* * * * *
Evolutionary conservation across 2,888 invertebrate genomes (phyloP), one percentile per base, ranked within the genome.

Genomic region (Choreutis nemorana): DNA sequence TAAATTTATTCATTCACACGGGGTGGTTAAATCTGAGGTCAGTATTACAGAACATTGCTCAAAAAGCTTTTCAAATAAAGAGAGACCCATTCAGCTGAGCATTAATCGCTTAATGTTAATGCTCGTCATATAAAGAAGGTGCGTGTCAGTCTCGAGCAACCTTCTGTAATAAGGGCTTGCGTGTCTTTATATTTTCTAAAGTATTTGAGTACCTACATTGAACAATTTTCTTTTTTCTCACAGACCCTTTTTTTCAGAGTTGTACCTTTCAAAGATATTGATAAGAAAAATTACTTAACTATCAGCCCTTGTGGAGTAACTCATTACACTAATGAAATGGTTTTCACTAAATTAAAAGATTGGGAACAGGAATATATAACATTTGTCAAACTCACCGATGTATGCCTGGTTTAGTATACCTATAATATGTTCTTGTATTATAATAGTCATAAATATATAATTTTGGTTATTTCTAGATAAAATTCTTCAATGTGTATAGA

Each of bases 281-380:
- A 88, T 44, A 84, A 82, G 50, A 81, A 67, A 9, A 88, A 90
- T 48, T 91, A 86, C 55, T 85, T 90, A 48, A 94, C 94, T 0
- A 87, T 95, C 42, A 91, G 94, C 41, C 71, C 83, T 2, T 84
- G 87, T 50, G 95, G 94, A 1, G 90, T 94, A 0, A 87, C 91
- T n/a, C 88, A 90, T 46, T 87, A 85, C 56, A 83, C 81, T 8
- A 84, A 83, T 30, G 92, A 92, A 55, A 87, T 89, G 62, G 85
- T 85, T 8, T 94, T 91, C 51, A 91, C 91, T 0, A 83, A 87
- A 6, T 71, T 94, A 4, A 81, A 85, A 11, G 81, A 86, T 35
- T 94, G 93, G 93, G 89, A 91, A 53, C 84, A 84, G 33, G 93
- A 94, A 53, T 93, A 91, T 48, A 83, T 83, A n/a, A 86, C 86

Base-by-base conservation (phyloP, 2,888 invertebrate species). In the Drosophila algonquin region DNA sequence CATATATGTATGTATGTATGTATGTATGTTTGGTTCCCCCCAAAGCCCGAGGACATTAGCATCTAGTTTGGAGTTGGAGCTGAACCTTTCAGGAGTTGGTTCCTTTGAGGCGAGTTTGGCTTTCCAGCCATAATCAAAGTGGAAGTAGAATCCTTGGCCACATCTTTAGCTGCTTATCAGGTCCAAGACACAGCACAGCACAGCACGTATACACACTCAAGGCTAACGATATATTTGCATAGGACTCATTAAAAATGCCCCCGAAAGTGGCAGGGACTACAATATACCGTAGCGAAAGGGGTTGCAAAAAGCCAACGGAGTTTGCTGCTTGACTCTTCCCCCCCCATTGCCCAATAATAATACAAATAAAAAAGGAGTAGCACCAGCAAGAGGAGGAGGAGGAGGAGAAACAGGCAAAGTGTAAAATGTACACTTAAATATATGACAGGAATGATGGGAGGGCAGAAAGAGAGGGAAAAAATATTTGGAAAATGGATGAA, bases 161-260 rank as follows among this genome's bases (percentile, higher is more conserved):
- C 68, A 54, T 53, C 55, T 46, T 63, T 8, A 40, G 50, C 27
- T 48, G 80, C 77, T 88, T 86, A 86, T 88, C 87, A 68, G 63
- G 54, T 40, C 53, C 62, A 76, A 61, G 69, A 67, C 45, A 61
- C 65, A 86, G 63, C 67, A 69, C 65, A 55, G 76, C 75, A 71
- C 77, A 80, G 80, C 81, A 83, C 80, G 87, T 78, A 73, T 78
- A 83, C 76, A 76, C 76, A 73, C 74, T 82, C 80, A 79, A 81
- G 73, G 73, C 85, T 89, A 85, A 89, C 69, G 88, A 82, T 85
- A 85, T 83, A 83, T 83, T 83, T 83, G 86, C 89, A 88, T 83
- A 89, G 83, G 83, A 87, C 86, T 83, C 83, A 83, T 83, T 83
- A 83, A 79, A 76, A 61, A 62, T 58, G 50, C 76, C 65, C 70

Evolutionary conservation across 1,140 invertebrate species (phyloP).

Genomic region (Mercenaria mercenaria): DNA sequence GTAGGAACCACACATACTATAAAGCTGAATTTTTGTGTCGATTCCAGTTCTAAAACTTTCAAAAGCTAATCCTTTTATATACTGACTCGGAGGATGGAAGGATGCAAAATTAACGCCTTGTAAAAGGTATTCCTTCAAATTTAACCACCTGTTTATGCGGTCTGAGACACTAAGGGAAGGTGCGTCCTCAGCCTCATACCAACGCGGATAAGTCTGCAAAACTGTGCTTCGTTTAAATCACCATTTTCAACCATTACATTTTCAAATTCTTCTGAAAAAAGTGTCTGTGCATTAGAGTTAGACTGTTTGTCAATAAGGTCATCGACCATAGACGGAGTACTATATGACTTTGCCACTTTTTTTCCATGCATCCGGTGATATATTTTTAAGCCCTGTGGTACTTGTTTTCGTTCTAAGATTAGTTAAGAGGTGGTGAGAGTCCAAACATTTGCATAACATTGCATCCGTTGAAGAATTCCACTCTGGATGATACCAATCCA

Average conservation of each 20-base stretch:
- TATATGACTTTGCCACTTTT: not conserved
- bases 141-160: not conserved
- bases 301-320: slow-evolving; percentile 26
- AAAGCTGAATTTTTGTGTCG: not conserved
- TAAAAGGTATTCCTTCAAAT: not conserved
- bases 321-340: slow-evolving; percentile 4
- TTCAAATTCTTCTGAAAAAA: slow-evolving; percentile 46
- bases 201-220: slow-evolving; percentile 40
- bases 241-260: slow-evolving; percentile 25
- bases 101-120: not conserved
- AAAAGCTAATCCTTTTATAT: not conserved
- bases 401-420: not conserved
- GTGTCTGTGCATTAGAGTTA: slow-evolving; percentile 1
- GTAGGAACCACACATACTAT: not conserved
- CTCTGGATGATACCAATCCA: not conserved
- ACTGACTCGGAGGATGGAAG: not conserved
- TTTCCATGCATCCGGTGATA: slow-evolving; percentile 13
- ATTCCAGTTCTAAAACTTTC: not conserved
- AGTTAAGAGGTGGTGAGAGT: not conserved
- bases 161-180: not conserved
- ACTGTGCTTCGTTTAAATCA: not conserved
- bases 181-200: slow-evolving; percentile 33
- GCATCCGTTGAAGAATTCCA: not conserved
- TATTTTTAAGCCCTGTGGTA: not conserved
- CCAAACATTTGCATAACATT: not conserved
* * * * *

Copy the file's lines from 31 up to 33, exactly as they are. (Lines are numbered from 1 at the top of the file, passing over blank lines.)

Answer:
- AAAGCTGAATTTTTGTGTCG: not conserved
- TAAAAGGTATTCCTTCAAAT: not conserved
- bases 321-340: slow-evolving; percentile 4